Apple Declares War On ‘Browser Fingerprinting’, The Sneaky Tactic That Tracks You In Incognito Mode

Apple Declares War On ‘Browser Fingerprinting’, The Sneaky Tactic That Tracks You In Incognito Mode

Apple is rolling out some new and much-welcomed privacy protections for Safari that it says will prevent third parties from tracking you, particularly when you’re already doing everything you can to fly under the radar.

Screenshot: YouTube (Apple)

At the Worldwide Developer Conference (WWDC) today, Apple took aim at a rarely-discussed method of online tracking known as browser fingerprinting. New Safari updates coming in macOS 10.14 Mojave will supposedly help Mac users blend in online, rather than be uniquely identified while browsing the web.

“Just like you can be identified by a fingerprint, it turns out when you browse the web, your device can be identified by a unique set of characteristics,” Craig Federighi, Apple’s senior vice president of Software Engineering, told the WWDC audience today.

Browser fingerprinting is a method whereby Facebook, online advertisers and other third parties track individual users based on a variety and combination of system configurations. Certain details about your computer and browser and plugins you use are transmitted automatically whenever you load a web page; a minuscule amount of data that, viewed in aggregate, forms a substantially unique “fingerprint”.

These fingerprints are one way that data companies can track you, even as you navigate across the web. And they can do it without the help of tracking cookies and without knowing your IP address – a technique that effectively renders “incognito mode” useless.

The data that makes up any given fingerprint may include the type of browser you’re using, your operating system, graphics hardware, screen size, browser plugins, software versions, timezone, language, system fonts, and whether cookies are enabled, among other characteristics. While one or two of these aren’t enough to uniquely identify a person, the more data offered up by your browser, the easier it becomes to pick you out.

The trick, therefore, is to blend in. Your computer should appear no more unique than millions of other users, which is why Apple is promising to cough up only the most basic information to each website you visit websites using Safari – only general system settings and only built-in fonts, for starters. Additionally, Safari will no longer transmit information about the out-of-date plugins you’ve forgotten to discard.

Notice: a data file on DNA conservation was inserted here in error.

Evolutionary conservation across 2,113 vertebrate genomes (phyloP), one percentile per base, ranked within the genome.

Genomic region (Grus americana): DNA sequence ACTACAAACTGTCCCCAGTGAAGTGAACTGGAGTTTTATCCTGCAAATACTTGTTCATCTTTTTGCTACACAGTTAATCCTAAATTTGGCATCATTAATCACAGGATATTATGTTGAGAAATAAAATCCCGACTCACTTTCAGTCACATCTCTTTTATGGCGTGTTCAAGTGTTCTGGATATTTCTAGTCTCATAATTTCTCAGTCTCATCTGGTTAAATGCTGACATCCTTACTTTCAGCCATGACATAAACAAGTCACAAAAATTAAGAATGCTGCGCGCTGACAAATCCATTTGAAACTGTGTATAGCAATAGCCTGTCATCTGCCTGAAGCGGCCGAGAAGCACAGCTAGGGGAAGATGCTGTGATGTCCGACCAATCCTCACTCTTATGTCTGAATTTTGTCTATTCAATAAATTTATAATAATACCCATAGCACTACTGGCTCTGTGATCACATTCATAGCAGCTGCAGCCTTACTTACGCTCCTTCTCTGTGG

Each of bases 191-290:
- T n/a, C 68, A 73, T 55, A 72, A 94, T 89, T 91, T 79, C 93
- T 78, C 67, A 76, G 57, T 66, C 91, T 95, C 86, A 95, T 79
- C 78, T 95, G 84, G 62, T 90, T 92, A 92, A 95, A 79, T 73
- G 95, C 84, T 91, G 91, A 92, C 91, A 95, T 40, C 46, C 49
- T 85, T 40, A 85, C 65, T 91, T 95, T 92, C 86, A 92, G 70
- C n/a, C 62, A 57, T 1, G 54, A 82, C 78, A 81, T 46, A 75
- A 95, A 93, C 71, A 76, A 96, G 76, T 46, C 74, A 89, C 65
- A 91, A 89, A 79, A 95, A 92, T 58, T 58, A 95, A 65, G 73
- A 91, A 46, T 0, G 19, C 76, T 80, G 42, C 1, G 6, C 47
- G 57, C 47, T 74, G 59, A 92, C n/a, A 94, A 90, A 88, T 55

“With Mojave, we’re making it much harder for trackers to create unique fingerprint,” Federighi said. “As a result, your Mac will look more like everyone else’s Mac, and it will be dramatically more difficult for data companies to uniquely identify your device and track you.”

Apple initially rolled out this privacy feature, which it dubbed Intelligent Tracking Prevention, at last year’s WWDC. But the company says the feature is now “enhanced”. From Apple’s press release:

In Safari, enhanced Intelligent Tracking Prevention helps block social media “Like” or “Share” buttons and comment widgets from tracking users without permission. Safari now also presents simplified system information when users browse the web, preventing them from being tracked based on their system configuration. Safari now also automatically creates, autofills and stores strong passwords when users create new online accounts and flags reused passwords so users can change them. New data protections require apps to get user permission before using the Mac camera and microphone or accessing personal data like user Mail history and Messages database.

While browser fingerprinting data doesn’t include personally identifiable information, it can be used to create a file on your browsing habits, which can be combined with your name, email address and other recognisable details about you at a later date – or even immediately, should you visit a website such as Facebook that links you to a wealth of personal information.

Interested to see your own browser fingerprint? Run a test on the Electronic Frontier Foundation’s Panopticlick website.